Social Work in the Public Eye (March 2010)

Judy Lukas Arnold Judy Lukas Arnold received the 2009 Department of Veterans Affairs Under Secretary for Health Award for Excellence in Social Work Leadership.

Arnold was recognized for her 33 years of service to the nation’s veterans. She is one of 7,000 social workers employed by the VA. She is currently the chief of social work service for the VA Eastern Kansas Health Care System, which serves Topeka, Leavenworth, Wyandotte County, Saint Joseph, Fort Riley, Fort Scott, and surrounding areas.

Some of Arnold’s career highlights include: 1) being the project lead for “The Price of Freedom: The Military Experience” film, which won two national awards; 2) leading an “Affirming the Commitment” film project on “The Memory Keeper,” a scrapbooking/journaling interactive CD for children of deployed soldiers; 3) graduating from Leadership VA, class of 2005 and being elected by her peers as a Leadership VA Co-Leader, class of 2006; and 4) heading up home care, hospice, respite, family caregiver and other initiatives at many of the seven VA Medical Centers where she has been employed.

In addition to Topeka and Leavenworth, Arnold has worked at the Kansas City; Tucson, Ariz.; Memphis; Sheridan, Wyo.; and Little Rock, Ark., VAMCs and the Veterans Integrated Service Network based in Kansas City.

Arnold is president of the Association of VA Social Workers and president of the Society of Social Work Leadership in Health Care, MO-KAN Chapter. She is a member of the American College of Healthcare Executives and a member-at-large of the Leavenworth Lions Club. She is past chairperson of the VA Social Work Leadership Council, past president of the Memphis YWCA, and founding member of the Sheridan Women’s Center and Wife Abuse Shelter.


Shay Sorrells (no photo) was profiled in the Los Angeles Times about her latest efforts following her nationwide television appearance as a contestant of the Season 8 NBC show “The Biggest Loser.”

The story noted that viewers followed Sorrells’ goal to lose weight. “Her story was heart-wrenching: Neglected as a little girl by a drug-addicted mother, she bounced between foster care and extended family,” the article stated. “She became a social worker who helped repair other broken families but could do little more than eat over her own personal pain.”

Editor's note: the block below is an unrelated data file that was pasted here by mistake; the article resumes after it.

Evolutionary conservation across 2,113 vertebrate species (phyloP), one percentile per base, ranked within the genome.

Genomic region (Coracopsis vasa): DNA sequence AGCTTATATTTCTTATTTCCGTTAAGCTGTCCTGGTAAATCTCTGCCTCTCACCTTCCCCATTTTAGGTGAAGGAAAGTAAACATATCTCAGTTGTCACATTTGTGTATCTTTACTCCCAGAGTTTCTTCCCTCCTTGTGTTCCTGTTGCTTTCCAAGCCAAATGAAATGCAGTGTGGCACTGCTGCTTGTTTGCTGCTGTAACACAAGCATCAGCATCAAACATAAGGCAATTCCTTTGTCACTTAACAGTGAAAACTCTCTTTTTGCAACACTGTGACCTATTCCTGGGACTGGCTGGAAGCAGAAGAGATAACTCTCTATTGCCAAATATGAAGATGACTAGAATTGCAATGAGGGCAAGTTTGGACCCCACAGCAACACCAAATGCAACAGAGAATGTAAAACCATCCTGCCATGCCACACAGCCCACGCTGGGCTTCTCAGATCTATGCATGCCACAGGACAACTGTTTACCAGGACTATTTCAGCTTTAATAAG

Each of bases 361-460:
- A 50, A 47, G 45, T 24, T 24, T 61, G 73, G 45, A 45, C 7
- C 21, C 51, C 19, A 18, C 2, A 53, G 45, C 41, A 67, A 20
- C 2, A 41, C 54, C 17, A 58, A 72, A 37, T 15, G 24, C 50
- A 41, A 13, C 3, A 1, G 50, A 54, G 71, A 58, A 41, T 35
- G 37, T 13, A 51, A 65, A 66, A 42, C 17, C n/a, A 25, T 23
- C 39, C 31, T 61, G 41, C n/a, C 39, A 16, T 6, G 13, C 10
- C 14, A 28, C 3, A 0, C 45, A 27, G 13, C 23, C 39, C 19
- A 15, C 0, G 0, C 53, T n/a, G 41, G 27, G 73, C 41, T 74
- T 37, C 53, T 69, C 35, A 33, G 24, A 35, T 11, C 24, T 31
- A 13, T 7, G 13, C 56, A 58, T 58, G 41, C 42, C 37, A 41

Sorrells did not win the competition, but she showed up at the season’s finale 170 pounds lighter and determined to lose about 100 more. The show’s trainers issued a new challenge: Subway, one of the show’s sponsors, will pay Sorrells $1,000 for every pound she loses before the Season 9 finale in May.

“It was mind-blowing enough to hear (trainer) Bob say that my story inspired millions,” Sorrells said in the article. “As a social worker, that’s my goal. And then I heard him say ‘$1,000 a pound.’ And I thought, ‘Did I hear that right?’”


Diane BlumOncology News International noted that Diane Blum is the new CEO of Lymphoma Research Foundation. She comes to the foundation from CancerCare, where she served as executive director for 20 years.

LRF is the nation’s largest lymphoma-focused voluntary health organization devoted exclusively to funding lymphoma research and providing patients and health care professionals with critical information on the disease.

During her tenure as executive director, CancerCare grew from a regional agency to a $35 million organization that provides professional support services and financial assistance in all 50 states to people with cancer and their loved ones.

Errol Cook, chairman of the LRF Board of Directors, noted in a press release that Blum’s vast experience and knowledge will successfully lead LRF into the next decade.

“It is wonderful to officially join LRF as its chief executive officer,” Blum said in a statement. “I am excited to join this dedicated team of professionals and confident that through collaboration, ambitious goals and a shared commitment to impact, we can make a difference in the lives of those affected by a lymphoma diagnosis.”

Prior to joining CancerCare as its director of social service, Blum served as social work supervisor at Memorial Sloan-Kettering Cancer Institute and the Dana-Farber Cancer Institute. Blum is also editor in chief of, the American Society of Clinical Oncology Web site for patients and the public. She serves on committees of ASCO, NASW and the Institute of Medicine and is a member of the editorial boards of five oncology-related publications. She is co-founder of the National Alliance of Breast Cancer Organizations and is also a founder of National Breast Cancer Awareness Month.

Her honors include the Special Recognition Award from the National Coalition for Cancer Survivorship and the Special Recognition Award of the American Society of Clinical Oncology. Most recently, Blum received ASCO’s 2009 Partners in Progress Award.